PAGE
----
Sculpted Stones / Piedras Labradas

author: Victor Montejo
translator: Victor Perera
Curbstone Press, 1995
grades 7-up 

If our ancestors came to life
they’d surely give us, their descendants
thirteen lashes for being
sleepwalkers and conformists.
They always advised us
to struggle, build and forge ahead
so that no one’s left behind,
and no one’s forgotten by his brothers.
Yet today we Maya
remain hushed up
and have even forgotten the message
that might inspire us to break the silence.
That’s why if our ancestors came back to life
they’d give us thirteen lashes
to cure the amnesia of centuries
which has made us forget our names.

Victor Montejo is a poet, a human rights activist and an anthropologist, studying in depth his own people. After the massacre of his village in 1981, in which Guatemalan soldiers killed his brother, Montejo’s name appeared on a death squad list and he was forced to flee to the US. Since then, his life’s work has been to make known, in a variety of ways, the continuing human rights violations confronting the Mayan peoples.

After Testimony: Death of a Guatemalan Village, after The Bird Who Cleans the World and Other Mayan Fables, after a spectacular children’s version of the Mayan sacred book, the Popul Vuh, comes this book of poetry, Sculpted Stones. Here, in Spanish and English, Montejo’s poems express the resilience of the Mayan peoples, expose the Guatemalan army’s attempt to destroy the Indigenous population, and give lie to textbook anthrobabble about “history” and “culture.”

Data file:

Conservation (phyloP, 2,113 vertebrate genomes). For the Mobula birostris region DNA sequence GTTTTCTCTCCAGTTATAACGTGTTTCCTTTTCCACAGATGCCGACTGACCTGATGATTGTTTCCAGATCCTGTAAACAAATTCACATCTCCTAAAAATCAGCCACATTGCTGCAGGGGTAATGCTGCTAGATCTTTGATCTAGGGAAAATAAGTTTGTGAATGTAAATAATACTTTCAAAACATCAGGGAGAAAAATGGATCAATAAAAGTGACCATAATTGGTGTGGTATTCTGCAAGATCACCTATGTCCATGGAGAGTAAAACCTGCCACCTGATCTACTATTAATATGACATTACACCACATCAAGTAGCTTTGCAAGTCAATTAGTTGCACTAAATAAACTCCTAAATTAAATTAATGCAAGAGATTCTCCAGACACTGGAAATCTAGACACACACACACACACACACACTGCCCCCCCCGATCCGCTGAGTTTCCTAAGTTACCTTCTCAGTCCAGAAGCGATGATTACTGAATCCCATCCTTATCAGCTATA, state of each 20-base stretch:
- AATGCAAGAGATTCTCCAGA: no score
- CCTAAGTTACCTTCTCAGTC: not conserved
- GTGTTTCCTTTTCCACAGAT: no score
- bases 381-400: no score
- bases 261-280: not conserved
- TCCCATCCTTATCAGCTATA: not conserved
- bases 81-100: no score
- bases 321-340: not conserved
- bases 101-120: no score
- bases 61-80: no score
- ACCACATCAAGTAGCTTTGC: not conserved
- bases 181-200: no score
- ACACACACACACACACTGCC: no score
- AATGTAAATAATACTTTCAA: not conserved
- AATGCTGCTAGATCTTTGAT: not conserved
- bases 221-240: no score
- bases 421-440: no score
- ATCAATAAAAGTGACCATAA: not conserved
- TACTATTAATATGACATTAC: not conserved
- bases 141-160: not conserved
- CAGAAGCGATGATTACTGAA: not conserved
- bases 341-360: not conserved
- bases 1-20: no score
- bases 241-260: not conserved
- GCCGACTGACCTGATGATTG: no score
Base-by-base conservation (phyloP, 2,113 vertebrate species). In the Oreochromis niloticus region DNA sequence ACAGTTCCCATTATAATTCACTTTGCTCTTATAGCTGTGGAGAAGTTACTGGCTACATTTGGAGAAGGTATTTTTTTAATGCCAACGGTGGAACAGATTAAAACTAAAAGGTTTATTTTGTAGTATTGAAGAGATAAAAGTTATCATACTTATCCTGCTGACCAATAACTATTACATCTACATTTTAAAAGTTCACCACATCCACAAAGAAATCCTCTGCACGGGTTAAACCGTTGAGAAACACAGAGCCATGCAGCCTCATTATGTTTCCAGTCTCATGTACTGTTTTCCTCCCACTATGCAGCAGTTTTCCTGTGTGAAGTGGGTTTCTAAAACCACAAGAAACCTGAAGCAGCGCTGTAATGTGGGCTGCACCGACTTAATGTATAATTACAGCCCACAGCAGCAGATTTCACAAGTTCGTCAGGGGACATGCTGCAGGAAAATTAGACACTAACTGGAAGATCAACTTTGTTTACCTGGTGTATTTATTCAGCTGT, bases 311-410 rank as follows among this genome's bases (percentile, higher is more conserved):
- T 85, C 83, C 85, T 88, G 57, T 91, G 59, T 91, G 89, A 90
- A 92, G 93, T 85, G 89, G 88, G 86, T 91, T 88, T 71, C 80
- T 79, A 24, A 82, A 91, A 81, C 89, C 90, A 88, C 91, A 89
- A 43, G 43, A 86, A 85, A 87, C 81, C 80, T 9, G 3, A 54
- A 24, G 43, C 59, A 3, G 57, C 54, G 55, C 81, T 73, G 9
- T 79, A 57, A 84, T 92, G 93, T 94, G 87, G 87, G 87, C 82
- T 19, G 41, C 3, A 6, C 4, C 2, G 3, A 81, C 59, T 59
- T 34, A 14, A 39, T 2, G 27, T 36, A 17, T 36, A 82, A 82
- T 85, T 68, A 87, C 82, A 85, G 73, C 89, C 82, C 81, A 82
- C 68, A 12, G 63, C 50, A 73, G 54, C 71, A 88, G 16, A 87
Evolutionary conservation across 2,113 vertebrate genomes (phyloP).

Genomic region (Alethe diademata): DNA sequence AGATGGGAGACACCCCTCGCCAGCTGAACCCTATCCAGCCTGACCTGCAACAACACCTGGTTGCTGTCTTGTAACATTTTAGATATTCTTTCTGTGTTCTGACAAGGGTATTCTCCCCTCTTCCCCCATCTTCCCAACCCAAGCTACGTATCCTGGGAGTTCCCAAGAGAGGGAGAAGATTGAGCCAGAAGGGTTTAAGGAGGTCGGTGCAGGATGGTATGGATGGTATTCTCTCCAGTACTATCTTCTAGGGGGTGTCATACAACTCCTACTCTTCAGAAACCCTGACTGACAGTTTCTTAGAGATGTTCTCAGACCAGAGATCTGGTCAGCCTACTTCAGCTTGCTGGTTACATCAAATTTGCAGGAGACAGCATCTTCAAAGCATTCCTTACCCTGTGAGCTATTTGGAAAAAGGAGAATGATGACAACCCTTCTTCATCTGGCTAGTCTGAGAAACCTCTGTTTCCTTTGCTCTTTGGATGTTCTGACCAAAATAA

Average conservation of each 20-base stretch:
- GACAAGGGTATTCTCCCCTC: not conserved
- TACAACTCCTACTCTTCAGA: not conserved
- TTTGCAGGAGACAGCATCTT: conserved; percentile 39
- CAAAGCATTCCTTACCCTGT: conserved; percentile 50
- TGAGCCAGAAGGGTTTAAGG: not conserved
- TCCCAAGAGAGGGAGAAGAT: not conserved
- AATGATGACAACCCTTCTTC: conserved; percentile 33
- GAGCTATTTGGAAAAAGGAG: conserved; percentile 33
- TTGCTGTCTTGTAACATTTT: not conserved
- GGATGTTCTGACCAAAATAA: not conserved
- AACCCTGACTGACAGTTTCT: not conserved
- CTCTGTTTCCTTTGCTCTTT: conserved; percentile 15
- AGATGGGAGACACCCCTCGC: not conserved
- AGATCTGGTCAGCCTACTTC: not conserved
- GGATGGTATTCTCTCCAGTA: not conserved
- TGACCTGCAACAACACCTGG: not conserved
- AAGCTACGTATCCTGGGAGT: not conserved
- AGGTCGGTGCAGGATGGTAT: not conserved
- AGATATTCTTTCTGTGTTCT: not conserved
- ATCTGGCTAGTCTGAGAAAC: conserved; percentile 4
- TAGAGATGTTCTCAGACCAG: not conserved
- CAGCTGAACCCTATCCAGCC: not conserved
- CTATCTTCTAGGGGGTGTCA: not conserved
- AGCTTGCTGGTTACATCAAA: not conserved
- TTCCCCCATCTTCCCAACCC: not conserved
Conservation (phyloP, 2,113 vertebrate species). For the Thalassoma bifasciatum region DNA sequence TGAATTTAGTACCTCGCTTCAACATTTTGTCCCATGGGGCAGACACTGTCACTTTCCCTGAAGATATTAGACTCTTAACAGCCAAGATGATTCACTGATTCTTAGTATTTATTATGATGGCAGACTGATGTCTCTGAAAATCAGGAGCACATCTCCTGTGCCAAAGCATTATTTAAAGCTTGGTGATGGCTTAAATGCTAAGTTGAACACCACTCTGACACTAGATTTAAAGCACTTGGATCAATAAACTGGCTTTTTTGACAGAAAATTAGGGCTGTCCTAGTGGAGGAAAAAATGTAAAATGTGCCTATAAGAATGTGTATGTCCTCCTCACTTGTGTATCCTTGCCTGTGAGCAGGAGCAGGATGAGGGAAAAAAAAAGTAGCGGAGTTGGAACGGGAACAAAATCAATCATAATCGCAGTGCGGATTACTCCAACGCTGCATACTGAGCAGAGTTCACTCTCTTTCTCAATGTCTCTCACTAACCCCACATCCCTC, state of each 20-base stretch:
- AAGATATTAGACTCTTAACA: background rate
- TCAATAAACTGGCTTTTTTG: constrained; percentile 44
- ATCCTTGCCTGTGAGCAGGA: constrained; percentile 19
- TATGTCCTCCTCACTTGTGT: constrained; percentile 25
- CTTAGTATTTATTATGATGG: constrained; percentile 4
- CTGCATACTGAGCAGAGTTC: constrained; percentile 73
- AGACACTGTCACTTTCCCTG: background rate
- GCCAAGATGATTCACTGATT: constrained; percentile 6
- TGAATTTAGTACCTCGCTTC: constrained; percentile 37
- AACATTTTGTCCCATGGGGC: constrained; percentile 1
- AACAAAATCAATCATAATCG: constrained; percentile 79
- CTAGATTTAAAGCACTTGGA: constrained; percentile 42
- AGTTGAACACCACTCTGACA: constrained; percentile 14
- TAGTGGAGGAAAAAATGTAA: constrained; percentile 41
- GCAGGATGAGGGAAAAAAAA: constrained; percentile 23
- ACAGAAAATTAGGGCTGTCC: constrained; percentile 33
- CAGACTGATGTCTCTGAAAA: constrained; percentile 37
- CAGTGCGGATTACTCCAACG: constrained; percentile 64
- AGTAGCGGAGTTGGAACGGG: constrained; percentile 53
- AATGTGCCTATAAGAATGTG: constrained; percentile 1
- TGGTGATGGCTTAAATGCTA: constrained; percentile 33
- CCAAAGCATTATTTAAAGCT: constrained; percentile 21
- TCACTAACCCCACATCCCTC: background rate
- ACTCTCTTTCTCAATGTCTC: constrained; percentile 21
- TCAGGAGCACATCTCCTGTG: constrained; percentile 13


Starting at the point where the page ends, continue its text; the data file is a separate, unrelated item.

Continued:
In the first poem, “Interrogation by the Ancestors,” Montejo asks,

Just think:
what can we say
to the ancients
when they return
with thunder and lightning
and ask about the fire
they left with us
in the cone of the great volcano?

And for the poor, betrayed, sad, humiliated, plundered, frightened people, there is this advice (beginning, of course, with an anthropological discourse):

Among the Maya
to cure a fright
you put a fresh-laid egg
in the armpit
of the frightened person
and in that way
the self-worth and health
that the phantom has stolen
will return to the afflicted.

But, how can we cure
the pain and fear
built up over the many centuries
of plunder and negation
of our Mayan identity?

Someone said
the egg is a great idea,
but in our day it’s better
to confront
and do battle
with those causing the fright,
then endure the centuries
warming turkey eggs
in your armpits.

This is really good advice. Sculpted Stones is testament to a people’s tenacious determination to survive in the face of centuries of colonization. Highly recommended.

—Beverly Slapin
(published 9/22/14)

This review first appeared in A Broken Flute: The Native Experience in Books for Children, edited by Doris Seale and Beverly Slapin (AltaMira Press, 2005). We thank the publisher for permission.

No comments:

Post a Comment

We welcome all thoughtful comments. We will not accept racist, sexist, or otherwise mean-spirited posts. Thank you.